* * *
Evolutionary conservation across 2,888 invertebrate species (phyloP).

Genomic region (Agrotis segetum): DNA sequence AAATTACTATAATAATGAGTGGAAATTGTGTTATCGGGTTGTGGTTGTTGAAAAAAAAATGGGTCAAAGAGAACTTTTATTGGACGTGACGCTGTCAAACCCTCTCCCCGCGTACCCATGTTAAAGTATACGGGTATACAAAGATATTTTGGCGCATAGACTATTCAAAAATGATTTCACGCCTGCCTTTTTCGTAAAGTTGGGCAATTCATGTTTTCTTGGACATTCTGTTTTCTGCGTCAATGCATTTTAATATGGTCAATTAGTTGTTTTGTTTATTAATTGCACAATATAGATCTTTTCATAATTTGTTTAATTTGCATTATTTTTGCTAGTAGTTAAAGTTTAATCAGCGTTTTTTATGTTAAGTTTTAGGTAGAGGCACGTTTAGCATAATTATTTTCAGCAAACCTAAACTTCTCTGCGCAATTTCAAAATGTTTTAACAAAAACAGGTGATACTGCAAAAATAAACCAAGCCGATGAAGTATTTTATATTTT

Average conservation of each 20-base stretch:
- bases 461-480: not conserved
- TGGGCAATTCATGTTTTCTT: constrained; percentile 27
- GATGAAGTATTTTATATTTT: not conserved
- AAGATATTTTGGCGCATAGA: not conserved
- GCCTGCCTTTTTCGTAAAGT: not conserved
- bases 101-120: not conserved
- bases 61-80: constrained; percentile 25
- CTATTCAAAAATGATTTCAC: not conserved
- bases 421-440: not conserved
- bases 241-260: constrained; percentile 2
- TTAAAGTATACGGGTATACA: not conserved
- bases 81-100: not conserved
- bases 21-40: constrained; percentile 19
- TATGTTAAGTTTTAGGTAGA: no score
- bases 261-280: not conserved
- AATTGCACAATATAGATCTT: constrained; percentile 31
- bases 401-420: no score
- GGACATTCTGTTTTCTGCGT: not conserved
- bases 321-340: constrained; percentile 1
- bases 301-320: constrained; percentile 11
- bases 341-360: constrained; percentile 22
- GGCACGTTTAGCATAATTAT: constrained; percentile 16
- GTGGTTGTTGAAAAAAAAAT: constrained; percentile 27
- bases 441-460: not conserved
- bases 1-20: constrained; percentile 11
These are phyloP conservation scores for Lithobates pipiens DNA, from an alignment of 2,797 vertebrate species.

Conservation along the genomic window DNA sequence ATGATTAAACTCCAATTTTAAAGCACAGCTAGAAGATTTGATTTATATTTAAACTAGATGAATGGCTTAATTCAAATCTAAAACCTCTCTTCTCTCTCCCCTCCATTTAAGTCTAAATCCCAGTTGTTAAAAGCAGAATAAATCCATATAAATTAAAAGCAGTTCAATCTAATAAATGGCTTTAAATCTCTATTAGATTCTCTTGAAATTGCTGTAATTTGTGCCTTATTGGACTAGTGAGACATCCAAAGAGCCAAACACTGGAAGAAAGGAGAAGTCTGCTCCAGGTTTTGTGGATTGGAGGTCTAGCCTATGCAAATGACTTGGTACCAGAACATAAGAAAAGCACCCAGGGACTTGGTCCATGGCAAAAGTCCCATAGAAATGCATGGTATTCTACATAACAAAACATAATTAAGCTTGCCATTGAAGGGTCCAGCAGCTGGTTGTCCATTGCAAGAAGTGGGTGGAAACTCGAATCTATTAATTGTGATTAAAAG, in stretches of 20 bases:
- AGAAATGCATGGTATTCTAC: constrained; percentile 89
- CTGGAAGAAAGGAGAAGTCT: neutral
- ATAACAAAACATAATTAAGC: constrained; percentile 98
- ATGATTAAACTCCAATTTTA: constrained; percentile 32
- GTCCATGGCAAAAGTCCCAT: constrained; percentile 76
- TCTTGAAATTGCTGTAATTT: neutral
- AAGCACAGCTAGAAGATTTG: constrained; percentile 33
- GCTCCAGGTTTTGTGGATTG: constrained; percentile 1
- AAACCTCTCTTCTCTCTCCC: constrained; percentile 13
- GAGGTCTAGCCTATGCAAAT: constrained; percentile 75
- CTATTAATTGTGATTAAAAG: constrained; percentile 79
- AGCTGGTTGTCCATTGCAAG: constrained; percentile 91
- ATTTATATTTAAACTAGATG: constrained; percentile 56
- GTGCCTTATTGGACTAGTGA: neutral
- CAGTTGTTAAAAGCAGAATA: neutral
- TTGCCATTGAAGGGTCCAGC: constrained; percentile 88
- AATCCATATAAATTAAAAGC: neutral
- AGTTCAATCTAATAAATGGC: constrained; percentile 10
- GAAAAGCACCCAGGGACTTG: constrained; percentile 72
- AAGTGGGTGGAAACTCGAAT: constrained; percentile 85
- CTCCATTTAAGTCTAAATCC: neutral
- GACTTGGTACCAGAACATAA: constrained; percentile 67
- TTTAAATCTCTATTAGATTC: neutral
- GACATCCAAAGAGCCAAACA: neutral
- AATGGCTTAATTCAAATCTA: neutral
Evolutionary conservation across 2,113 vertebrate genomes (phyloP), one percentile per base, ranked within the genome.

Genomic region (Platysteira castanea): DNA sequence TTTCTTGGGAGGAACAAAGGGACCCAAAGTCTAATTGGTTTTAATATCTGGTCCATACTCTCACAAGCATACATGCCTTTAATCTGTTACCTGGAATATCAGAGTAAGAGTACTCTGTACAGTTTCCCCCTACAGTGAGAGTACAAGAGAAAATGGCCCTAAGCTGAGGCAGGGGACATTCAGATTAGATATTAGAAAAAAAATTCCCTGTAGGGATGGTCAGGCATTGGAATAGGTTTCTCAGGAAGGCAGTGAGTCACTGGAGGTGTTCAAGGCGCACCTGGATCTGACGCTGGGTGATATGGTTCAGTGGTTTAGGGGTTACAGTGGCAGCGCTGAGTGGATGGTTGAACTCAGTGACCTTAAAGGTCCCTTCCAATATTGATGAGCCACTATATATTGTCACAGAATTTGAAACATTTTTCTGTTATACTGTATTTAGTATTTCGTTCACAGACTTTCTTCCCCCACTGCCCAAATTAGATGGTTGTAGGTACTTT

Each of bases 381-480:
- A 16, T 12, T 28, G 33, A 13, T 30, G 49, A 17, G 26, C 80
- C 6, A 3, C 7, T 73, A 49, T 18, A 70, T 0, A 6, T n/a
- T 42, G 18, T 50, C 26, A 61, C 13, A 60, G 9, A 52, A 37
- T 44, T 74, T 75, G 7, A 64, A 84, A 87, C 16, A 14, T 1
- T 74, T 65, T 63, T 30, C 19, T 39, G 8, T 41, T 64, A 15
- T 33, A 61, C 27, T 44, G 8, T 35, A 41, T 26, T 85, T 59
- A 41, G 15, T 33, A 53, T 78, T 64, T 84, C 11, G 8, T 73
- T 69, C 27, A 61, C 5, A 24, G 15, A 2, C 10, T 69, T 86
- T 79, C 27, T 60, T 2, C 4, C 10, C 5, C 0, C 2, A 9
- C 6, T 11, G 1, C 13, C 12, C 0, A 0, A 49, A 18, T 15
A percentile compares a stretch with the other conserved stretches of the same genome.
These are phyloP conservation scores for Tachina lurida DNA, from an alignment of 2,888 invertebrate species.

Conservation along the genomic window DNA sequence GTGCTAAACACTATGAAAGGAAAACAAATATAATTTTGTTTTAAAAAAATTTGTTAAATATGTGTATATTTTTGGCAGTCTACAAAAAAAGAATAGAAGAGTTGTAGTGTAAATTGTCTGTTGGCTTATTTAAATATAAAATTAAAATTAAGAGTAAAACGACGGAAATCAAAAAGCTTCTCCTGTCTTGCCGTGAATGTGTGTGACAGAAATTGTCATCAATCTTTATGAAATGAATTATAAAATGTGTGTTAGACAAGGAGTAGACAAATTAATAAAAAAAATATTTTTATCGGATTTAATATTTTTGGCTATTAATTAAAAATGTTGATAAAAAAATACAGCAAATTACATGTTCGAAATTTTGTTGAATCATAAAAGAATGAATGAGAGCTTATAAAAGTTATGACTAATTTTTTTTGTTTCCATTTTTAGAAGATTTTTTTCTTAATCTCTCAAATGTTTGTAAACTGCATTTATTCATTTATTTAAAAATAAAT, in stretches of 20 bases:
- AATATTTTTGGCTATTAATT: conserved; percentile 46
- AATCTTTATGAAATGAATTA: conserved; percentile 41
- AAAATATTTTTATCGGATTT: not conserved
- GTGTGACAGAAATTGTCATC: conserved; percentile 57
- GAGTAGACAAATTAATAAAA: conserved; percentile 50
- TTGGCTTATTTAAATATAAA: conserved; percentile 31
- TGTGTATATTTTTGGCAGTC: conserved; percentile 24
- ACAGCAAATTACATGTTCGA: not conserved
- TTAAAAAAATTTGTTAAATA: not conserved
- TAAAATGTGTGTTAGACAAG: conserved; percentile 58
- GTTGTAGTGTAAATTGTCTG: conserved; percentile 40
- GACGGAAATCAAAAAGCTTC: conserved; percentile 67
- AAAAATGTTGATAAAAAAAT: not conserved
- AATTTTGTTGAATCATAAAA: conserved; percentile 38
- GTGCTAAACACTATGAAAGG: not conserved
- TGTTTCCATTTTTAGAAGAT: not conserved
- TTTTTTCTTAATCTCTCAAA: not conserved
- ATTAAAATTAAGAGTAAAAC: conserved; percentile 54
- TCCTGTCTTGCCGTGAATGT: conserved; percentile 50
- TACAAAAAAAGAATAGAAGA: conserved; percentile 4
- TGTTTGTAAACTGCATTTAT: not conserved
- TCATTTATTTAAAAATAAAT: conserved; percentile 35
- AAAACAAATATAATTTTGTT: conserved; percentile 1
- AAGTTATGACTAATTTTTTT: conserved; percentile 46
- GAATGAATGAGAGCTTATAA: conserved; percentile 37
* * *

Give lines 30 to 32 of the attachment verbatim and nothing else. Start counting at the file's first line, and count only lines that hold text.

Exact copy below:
Conservation along the genomic window DNA sequence ATGATTAAACTCCAATTTTAAAGCACAGCTAGAAGATTTGATTTATATTTAAACTAGATGAATGGCTTAATTCAAATCTAAAACCTCTCTTCTCTCTCCCCTCCATTTAAGTCTAAATCCCAGTTGTTAAAAGCAGAATAAATCCATATAAATTAAAAGCAGTTCAATCTAATAAATGGCTTTAAATCTCTATTAGATTCTCTTGAAATTGCTGTAATTTGTGCCTTATTGGACTAGTGAGACATCCAAAGAGCCAAACACTGGAAGAAAGGAGAAGTCTGCTCCAGGTTTTGTGGATTGGAGGTCTAGCCTATGCAAATGACTTGGTACCAGAACATAAGAAAAGCACCCAGGGACTTGGTCCATGGCAAAAGTCCCATAGAAATGCATGGTATTCTACATAACAAAACATAATTAAGCTTGCCATTGAAGGGTCCAGCAGCTGGTTGTCCATTGCAAGAAGTGGGTGGAAACTCGAATCTATTAATTGTGATTAAAAG, in stretches of 20 bases:
- AGAAATGCATGGTATTCTAC: constrained; percentile 89
- CTGGAAGAAAGGAGAAGTCT: neutral